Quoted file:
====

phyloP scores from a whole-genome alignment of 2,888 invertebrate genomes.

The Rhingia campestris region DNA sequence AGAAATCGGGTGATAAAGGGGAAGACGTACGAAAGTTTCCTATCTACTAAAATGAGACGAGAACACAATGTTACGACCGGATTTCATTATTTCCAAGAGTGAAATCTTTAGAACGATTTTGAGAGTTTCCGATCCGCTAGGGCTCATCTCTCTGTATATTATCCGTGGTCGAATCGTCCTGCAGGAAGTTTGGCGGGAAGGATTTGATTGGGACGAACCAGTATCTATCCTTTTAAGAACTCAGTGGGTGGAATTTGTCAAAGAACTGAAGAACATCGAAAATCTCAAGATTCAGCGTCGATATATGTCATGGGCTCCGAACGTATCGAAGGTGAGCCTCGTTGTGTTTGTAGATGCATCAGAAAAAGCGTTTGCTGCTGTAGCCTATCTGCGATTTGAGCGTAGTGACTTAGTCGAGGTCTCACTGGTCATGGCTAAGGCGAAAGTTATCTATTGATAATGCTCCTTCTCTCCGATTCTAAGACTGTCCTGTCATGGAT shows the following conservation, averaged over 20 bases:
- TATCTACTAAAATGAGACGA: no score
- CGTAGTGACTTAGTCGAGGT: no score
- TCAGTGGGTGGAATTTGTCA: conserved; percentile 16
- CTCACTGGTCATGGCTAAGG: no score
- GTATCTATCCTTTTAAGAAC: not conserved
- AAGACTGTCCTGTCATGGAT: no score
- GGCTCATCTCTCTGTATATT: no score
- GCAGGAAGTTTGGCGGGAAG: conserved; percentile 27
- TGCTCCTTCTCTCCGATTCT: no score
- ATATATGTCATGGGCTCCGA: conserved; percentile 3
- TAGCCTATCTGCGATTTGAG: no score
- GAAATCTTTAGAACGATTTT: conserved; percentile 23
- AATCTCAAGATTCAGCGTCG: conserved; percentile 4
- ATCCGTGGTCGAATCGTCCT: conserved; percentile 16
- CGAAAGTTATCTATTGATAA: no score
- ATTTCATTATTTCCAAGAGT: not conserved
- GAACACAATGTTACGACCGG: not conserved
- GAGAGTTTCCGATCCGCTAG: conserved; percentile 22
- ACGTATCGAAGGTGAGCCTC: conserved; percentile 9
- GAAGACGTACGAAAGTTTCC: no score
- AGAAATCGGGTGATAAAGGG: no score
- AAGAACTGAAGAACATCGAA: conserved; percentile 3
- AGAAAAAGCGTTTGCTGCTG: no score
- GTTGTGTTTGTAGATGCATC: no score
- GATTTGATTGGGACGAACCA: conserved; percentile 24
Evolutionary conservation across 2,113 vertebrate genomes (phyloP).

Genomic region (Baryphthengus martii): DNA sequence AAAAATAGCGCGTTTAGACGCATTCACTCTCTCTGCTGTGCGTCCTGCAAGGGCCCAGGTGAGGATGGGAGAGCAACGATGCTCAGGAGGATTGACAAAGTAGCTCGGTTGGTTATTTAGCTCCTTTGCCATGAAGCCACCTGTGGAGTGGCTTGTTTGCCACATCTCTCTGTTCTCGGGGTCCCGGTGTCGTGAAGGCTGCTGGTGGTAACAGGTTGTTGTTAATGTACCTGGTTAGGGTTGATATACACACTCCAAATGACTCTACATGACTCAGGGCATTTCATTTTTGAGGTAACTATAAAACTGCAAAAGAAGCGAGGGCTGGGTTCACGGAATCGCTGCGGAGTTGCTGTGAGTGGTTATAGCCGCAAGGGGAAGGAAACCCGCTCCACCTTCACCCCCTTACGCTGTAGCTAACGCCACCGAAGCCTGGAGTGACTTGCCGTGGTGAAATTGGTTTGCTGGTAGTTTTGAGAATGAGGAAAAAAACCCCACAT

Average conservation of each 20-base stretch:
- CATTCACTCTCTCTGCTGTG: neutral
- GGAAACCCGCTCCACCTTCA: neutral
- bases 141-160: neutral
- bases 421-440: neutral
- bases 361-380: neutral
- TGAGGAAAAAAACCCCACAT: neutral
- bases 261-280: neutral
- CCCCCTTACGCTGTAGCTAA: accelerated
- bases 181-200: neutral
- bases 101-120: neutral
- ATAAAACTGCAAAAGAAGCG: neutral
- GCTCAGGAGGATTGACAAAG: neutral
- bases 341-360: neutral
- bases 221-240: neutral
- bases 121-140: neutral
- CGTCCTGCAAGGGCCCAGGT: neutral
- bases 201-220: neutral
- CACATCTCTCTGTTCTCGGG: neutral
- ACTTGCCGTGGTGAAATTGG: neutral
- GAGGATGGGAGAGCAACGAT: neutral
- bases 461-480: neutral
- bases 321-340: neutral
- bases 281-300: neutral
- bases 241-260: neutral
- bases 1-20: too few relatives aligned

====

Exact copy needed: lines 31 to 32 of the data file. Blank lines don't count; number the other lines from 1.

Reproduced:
- CATTCACTCTCTCTGCTGTG: neutral
- GGAAACCCGCTCCACCTTCA: neutral